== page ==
How Anarchists and Intentional Communities Are Reacting to Trump

For the last eight years, Nicolas and Rachel Sarah have been slowly weaning themselves off fossil fuels. They don’t own a refrigerator or a car; their year-old baby and four-year-old toddler play by candlelight rather than electricity at night. They identify as Christian anarchists, and have given an official name to their search for an alternative to consumption-heavy American life: the Downstream Project, with the motto to “do unto those downstream as you would have those upstream do unto you.”

As it turns out, exiting the system is a challenging, time-consuming, and surprisingly technical process. Here in the Shenandoahs and central Virginia, a handful of tiny communities are experimenting with what it means to reject the norms of contemporary life and exist in a radically different way. They seem to share Americans’ pervasive sense of political alienation, which arguably reached an apotheosis with the election of Donald Trump: a sense of division from their peers, a distrust of government. The challenges of modern politics—dealing with issues like climate change, poverty, mass migration, and war on a global scale—are so vast and abstract that it’s difficult not to find them overwhelming. But instead of continuing in passive despair, as many Americans seem to do, the people in these communities decided to overhaul their lives.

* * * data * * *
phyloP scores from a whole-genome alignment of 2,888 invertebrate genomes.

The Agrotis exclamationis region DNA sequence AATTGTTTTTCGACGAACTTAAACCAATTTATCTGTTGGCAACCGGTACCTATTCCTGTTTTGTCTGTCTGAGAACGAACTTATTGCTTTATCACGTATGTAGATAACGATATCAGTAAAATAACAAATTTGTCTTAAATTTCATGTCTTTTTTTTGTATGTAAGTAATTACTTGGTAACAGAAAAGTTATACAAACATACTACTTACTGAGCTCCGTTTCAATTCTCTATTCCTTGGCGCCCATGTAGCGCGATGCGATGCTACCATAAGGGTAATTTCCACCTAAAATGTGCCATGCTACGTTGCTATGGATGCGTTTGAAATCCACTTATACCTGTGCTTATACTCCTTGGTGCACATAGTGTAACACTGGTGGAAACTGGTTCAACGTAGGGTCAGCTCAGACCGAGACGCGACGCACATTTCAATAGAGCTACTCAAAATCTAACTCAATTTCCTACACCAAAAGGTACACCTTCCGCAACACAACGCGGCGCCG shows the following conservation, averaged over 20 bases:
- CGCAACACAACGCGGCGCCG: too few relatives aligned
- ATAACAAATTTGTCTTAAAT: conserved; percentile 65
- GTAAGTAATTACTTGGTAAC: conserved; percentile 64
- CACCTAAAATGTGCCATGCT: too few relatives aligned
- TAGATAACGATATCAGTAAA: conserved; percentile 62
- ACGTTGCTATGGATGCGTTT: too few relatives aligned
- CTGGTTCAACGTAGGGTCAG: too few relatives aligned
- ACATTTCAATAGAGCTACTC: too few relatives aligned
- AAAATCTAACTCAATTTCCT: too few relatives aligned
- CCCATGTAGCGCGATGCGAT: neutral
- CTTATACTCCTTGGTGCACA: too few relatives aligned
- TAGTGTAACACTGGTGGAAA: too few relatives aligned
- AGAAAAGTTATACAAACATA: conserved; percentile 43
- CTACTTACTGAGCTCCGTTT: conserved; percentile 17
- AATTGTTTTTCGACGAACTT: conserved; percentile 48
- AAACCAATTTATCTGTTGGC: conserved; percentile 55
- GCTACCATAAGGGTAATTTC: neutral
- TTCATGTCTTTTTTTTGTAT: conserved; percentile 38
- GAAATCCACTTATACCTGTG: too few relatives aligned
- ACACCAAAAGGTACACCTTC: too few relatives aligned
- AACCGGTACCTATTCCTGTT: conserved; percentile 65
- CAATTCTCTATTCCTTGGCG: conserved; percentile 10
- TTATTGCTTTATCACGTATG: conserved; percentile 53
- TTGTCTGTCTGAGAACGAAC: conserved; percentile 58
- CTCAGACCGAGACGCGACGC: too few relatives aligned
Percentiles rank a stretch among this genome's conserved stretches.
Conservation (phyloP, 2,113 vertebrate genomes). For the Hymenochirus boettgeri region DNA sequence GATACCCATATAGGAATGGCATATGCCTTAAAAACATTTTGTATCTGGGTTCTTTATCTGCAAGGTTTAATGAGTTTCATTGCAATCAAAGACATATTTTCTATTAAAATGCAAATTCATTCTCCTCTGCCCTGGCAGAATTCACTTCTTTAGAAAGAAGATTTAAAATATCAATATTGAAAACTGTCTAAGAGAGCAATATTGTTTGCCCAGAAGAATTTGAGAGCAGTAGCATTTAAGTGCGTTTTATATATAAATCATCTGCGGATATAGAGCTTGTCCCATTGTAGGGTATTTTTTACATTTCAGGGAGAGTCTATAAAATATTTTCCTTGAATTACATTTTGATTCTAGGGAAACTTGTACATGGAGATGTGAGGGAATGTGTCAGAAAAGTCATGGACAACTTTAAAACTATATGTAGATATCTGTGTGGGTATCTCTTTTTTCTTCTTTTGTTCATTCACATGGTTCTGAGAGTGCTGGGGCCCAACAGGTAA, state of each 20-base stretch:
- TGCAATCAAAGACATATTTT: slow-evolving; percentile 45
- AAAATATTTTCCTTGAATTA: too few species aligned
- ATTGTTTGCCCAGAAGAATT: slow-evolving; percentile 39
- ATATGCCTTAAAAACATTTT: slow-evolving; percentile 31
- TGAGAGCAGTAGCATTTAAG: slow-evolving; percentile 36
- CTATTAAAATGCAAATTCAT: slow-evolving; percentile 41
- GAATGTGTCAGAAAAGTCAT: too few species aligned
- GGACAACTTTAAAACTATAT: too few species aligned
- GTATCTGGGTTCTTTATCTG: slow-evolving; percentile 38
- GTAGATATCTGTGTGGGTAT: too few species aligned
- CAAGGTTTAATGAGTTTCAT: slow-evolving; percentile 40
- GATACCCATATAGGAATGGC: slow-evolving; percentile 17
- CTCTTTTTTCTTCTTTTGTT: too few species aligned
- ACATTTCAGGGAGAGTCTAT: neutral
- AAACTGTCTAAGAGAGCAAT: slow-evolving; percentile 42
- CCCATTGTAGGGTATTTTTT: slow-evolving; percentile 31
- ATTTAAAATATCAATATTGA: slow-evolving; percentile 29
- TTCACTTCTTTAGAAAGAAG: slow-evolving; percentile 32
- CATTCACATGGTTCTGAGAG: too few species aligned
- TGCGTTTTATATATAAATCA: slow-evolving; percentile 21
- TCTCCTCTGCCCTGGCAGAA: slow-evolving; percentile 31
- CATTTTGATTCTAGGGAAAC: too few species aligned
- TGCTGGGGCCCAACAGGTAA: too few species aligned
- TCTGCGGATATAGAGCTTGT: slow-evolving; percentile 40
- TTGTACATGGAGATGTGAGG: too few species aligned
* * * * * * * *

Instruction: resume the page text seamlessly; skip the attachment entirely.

These communities show just how hard it is to live without fossil fuels, a government safety net, or a system of capitalist exchange. They struggle with many of the same issues that plague the rest of America, including health problems, financial worries, and racism. At the center of their political lives is a question that every American faces, but for them, it’s amplified: whether to save the world or let it burn.

Their answers are different, but they share one thing. They’ve seen what modern American life looks like. And they want out.

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Communities like this have a lot of names, including homesteads, intentional communities, or income-sharing communities, which is really a way of saying “commune.” Louisa County, Virginia, is home to five such communities: Twin Oaks, founded in 1967, and its later spin-offs, Acorn and Sapling, along with two fairly new communities, the Living Energy Farm and Cambia. Taken together with the Downstream Project, which is located an hour or two away in Harrisonburg, these newer communities offer three rough models for what it means to create an alternative lifestyle in response to immense global challenges: to struggle at the edges of society, to remake it, or to build a haven for retreat.

Unlike the rural communities of Louisa, Nicolas and Rachel Sarah explicitly wanted to build the Downstream Project in an urban context. (Nicolas and Rachel Sarah each have…

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